Brown Fat May Aid in Weight Loss – Potential Obesity Therapy


Using the body’s own resources – brown fat tissue – scientists of the German Center for Diabetes Research led by Professor Norbert Stefan of University Hospital Tübingen are developing a new approach to treating obesity. In the television series W wie Wissen (K as in Knowledge), the German channel ARD broadcast a short documentary featuring this new approach: In the semidarkness of a windowless room, control monitors display unusual images from inside the body. The brain, heart, kidneys and the skeletal system are reproduced so vividly that you might expect the camera to be inside the organs. The images of positron emission tomography combined with computed tomography (PET/CT) make the brown adipose tissue in the shoulder-neck region visible. Unlike white fat deposits which store calories, the brown fat burns them.

“For a long time it was thought that adult humans only have useless remnants of brown fat in the body,” the endocrinologist Professor Norbert Stefan explained. However, a study published in the New England Journal of Medicine in 2009 reported that adults, too, can convert calories into heat, as is known in infants. In babies the proportion of brown fat amounts to two to five percent of the body weight, but this proportion rapidly diminishes in the first few years of life. Moreover, this rediscovered “furnace” in the body only runs at low temperatures, which is why it is inactive in many people.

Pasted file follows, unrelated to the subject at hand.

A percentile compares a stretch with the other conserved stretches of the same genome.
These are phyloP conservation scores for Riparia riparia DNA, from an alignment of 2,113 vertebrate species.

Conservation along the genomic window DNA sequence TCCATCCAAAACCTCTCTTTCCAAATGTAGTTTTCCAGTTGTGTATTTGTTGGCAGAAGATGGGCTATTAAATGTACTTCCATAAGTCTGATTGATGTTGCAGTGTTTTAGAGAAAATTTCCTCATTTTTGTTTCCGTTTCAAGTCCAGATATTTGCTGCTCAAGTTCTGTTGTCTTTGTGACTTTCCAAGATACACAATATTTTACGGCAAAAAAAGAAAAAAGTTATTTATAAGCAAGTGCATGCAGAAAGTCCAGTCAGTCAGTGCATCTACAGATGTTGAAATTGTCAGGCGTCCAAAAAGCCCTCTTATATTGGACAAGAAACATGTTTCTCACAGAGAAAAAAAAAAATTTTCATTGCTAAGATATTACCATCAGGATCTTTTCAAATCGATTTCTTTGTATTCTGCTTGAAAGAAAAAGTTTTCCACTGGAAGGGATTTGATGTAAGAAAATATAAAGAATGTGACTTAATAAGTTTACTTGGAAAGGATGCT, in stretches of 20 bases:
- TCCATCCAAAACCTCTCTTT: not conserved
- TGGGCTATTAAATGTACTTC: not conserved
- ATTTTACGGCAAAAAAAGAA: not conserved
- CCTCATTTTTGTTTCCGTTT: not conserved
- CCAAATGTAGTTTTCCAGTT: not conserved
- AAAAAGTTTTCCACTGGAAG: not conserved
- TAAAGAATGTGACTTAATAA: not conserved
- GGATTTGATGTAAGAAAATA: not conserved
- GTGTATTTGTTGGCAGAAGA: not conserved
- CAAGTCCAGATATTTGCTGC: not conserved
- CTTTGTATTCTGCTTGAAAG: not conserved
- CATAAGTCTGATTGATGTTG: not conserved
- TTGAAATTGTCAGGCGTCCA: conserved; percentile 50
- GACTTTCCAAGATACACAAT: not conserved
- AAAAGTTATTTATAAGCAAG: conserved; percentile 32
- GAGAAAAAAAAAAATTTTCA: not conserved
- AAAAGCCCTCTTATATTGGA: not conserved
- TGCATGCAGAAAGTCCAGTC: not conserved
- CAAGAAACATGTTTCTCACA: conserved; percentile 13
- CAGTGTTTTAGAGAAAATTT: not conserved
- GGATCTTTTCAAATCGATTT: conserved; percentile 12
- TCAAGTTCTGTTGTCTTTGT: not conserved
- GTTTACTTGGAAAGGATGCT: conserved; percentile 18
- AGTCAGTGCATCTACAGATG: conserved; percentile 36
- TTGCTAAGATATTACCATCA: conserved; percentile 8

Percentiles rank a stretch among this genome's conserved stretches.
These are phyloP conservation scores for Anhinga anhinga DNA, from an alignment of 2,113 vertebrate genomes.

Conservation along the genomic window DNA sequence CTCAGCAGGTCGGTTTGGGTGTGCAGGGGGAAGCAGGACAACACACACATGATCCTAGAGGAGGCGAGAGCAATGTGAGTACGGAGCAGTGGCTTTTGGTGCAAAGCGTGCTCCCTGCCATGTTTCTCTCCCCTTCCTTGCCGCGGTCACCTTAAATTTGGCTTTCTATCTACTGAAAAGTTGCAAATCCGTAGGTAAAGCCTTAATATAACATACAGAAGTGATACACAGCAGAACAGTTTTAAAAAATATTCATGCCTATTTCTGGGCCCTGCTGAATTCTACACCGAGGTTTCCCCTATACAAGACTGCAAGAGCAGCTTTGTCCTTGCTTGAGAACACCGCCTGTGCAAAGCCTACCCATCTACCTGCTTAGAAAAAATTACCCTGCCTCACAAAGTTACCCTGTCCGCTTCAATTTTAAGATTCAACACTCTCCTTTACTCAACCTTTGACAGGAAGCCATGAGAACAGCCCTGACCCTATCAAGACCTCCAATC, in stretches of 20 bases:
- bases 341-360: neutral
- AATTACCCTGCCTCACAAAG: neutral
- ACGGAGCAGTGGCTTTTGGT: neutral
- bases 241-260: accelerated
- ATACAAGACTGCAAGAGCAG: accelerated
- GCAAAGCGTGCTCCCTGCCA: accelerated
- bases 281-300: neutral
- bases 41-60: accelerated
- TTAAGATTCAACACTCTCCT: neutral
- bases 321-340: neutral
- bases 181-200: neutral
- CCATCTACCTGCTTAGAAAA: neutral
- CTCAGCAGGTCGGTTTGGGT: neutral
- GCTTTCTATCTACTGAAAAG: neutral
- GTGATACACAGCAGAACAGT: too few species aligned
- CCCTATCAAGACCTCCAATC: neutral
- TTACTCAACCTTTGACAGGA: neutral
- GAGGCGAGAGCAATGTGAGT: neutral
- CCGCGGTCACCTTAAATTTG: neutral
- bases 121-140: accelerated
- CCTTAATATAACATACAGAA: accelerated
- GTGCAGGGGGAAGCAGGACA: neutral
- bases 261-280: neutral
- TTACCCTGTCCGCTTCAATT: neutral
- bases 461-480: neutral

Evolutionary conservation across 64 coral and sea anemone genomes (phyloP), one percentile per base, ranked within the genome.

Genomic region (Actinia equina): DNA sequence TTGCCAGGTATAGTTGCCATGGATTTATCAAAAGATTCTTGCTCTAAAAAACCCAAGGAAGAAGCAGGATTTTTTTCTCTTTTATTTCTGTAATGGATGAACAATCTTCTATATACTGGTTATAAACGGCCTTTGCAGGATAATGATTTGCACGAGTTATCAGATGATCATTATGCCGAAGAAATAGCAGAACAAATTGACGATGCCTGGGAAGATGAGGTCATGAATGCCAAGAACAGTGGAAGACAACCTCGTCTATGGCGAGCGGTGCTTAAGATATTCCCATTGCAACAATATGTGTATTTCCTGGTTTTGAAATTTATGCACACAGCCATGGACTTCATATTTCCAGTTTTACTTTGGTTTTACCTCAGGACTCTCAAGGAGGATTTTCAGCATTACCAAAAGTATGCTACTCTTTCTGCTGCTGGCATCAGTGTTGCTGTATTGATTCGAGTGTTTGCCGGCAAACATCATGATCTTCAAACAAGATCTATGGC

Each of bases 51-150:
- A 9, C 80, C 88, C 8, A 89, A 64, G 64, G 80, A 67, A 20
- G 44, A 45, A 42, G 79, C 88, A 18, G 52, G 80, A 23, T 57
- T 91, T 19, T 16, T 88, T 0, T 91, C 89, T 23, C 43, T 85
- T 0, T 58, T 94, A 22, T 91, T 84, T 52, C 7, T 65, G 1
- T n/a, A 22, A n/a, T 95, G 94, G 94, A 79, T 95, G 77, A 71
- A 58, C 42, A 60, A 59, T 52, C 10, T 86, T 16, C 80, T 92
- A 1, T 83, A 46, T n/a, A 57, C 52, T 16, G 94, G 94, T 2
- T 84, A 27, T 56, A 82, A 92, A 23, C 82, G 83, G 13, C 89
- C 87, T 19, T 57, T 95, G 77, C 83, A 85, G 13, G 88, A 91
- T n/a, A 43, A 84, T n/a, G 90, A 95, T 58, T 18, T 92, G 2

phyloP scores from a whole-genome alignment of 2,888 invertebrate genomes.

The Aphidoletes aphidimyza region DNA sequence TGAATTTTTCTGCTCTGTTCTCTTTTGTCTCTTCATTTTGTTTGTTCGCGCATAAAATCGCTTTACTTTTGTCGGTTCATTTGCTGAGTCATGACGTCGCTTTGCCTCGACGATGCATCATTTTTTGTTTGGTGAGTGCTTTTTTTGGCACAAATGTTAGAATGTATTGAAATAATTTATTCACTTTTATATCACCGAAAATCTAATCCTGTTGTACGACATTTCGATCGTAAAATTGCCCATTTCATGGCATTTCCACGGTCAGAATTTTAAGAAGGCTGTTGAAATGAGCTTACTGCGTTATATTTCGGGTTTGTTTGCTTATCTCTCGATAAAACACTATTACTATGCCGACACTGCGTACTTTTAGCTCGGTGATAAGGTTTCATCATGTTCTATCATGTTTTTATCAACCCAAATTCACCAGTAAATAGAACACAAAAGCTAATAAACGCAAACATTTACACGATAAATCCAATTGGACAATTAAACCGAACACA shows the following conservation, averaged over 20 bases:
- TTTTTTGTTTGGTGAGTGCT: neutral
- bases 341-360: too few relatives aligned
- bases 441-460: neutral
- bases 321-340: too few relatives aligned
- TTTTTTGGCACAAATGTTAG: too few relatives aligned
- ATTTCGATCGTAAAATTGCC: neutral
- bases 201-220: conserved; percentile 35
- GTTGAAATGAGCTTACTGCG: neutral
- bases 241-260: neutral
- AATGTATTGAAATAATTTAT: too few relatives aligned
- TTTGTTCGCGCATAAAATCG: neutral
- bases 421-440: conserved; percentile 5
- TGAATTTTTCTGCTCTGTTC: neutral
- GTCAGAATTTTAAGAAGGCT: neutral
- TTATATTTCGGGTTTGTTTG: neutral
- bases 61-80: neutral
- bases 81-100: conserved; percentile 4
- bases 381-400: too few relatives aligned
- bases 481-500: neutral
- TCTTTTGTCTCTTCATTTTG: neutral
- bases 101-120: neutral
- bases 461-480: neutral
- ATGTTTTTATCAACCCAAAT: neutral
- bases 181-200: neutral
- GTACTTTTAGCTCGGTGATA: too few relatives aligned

Since PET/CT scans are very stressful for the human organism, the Tübingen radiologists have developed a PET magnetic resonance imaging (PET/MRI) technique to further their research. It is already known that brown fat reacts to specific hormones and enzymes. With L-thyroxine, a hormone used in thyroid treatment, Professor Stefan would like to activate the brown fat in order to also help patients with diabetes to lose their excess weight.

Click here to watch the TV program (in German).    

You will find the narration text of the TV documentary here (also in German). .